Kelly: “While I am a cochlear implant user, I cannot speak for the validity of Regan’s cochlear implants deterring the creatures (they are fake creatures after all), I do appreciate the directors making her cochlear implant an integral part of their survival in the end. It was symbolic to me because you can visually see Regan’s moods throughout the movie change for the better. You see how her self esteem and confidence grows. In the early scenes, she dislikes putting her implant on and blames herself for her little brother’s death. It was beautiful to watch how Regan discovers her implants actually save not only her life but the ones of her mother and brothers, and proudly use them to save her family after the death of her father.”

What was your favorite part of the film’s portrayal of Deafness? Do you think they presented Deafness and the Deaf community in an authentic way?

Kelly: “My favorite part of how they portrayed deafness was by actually muting the movie during certain scenes in order for viewers to see Regan’s side. In all honesty, I at first thought there was something wrong with my implants because I couldn’t hear a thing! It was also an eye opener for my family who watched the movie with me.”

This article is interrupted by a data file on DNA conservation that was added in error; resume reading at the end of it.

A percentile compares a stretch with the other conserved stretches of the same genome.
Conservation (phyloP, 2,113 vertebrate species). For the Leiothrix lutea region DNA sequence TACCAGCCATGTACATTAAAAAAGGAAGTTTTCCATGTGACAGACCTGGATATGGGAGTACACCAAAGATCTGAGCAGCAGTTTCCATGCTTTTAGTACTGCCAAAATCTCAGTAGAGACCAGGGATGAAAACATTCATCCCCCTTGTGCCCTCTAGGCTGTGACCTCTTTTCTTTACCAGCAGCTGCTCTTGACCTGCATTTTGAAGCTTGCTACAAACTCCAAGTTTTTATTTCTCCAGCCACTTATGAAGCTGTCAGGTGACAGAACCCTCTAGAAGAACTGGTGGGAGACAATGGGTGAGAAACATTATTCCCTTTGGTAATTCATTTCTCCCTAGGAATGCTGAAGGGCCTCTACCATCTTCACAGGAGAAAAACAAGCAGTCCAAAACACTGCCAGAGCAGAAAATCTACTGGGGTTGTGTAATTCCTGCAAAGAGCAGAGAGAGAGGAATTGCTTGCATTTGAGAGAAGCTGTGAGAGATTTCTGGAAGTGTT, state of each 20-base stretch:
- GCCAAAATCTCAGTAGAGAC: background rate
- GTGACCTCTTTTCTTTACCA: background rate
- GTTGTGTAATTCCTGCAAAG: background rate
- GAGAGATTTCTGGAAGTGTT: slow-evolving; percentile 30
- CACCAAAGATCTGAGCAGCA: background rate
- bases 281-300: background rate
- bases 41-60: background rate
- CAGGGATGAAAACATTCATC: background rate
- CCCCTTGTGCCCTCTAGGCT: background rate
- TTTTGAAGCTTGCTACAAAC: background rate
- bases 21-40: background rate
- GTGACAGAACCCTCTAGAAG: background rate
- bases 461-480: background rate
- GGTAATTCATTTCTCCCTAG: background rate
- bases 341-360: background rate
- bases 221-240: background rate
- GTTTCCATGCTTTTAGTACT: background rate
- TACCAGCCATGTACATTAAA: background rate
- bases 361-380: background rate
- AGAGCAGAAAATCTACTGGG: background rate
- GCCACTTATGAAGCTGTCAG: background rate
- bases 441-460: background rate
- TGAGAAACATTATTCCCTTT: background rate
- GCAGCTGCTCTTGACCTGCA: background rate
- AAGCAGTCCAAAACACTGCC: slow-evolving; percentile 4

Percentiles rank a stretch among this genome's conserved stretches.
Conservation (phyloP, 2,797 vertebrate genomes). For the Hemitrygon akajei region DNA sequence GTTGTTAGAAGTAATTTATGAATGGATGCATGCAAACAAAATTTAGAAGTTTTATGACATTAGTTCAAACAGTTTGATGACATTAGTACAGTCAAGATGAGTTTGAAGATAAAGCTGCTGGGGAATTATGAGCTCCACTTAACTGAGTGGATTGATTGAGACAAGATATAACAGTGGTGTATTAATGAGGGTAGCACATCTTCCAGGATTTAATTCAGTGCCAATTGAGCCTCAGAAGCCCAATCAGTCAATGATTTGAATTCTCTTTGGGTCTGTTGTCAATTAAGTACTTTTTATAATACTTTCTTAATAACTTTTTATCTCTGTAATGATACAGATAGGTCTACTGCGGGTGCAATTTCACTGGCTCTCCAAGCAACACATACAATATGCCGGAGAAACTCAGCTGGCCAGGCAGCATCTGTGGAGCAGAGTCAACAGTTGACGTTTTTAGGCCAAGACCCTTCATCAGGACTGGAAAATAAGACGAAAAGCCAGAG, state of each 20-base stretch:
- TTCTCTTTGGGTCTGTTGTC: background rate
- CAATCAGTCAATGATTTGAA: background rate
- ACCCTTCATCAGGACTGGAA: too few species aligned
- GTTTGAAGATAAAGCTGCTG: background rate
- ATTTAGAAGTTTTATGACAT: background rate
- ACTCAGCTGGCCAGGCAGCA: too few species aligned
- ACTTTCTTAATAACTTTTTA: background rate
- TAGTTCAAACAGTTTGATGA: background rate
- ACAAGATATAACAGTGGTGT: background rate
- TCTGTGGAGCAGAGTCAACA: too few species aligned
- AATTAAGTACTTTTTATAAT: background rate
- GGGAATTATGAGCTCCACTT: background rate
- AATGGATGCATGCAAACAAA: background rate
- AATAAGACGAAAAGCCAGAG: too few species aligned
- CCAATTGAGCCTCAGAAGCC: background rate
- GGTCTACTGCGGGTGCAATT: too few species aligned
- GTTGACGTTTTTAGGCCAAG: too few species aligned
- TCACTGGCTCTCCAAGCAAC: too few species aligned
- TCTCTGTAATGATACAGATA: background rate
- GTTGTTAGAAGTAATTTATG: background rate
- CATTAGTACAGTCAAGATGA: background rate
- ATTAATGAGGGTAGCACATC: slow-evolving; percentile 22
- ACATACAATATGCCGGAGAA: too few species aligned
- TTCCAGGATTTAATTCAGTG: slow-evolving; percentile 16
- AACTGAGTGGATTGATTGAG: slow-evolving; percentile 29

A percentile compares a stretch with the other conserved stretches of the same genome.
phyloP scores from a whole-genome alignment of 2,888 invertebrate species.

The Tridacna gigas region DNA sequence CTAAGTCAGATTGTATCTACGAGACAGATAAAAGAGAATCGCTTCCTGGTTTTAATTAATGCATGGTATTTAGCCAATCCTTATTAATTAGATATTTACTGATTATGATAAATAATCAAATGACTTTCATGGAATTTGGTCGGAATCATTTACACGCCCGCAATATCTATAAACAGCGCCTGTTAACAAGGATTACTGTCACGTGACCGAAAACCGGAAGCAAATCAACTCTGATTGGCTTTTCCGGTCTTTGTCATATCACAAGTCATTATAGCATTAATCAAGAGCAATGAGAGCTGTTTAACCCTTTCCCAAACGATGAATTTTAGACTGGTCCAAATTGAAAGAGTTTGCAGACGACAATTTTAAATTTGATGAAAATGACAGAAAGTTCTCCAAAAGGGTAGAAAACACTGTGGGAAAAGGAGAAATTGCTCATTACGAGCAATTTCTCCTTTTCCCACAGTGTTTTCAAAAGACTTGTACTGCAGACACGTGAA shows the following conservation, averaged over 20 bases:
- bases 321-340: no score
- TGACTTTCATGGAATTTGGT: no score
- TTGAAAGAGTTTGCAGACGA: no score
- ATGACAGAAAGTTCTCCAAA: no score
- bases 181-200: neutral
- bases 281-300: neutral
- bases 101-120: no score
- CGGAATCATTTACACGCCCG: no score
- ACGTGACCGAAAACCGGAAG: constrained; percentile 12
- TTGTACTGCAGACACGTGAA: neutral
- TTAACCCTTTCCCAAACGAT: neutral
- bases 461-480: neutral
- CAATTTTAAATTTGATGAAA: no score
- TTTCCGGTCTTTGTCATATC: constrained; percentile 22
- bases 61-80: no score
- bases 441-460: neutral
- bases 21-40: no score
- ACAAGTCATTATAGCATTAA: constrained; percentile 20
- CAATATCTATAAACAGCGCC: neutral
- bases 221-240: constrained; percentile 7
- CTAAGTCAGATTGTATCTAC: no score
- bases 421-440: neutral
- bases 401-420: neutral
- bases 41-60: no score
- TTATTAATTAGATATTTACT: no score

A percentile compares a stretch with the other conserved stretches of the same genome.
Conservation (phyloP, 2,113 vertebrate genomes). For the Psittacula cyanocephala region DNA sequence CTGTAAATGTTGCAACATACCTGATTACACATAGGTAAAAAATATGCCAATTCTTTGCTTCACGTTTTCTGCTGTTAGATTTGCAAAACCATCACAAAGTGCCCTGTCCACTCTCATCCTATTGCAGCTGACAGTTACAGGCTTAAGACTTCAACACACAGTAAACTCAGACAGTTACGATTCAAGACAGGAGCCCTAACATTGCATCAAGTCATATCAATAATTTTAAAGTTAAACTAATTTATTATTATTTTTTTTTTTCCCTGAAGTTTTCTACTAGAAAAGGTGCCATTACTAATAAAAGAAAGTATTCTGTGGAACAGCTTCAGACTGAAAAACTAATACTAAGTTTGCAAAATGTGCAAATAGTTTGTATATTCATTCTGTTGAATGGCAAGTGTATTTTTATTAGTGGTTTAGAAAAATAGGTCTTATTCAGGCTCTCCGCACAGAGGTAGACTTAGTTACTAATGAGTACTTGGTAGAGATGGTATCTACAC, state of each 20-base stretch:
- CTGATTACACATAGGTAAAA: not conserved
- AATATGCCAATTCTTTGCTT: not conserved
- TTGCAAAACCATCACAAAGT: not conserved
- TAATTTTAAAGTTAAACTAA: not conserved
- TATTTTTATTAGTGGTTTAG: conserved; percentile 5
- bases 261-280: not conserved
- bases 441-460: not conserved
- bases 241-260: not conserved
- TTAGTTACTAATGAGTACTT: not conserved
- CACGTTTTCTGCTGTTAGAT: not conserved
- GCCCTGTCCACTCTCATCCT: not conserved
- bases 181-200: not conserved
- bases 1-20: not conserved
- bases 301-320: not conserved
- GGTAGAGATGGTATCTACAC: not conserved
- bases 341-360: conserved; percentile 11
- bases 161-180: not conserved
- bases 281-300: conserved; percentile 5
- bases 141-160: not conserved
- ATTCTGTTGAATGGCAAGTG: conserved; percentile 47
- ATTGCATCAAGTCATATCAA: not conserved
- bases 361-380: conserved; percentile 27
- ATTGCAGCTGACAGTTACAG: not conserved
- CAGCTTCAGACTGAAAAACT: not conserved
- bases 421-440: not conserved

Some people in the Deaf community mentioned that they enjoyed that the American Sign Language parts of the film provided captions, because everyone in the theatre had to rely on reading the captions, not just Deaf individuals. This is also why certain films like Parasite were received well by the Deaf community. Do you wish more content creators and films provided adequate closed captions?

Image courtesy of deseret.com

Elisa: “Yes I definitely feel all content creators should provide closed captions everywhere. We still have trouble seeing closed captions on social media like Instagram. On Youtube, you have to choose closed captions to create your videos and at times many creators don’t because they don’t realize how much it is needed for Deaf viewers. During the pandemic, closed captions were a great need in conference calls like Zoom. Even calls from your cell phone I believe should have automatic closed captions.”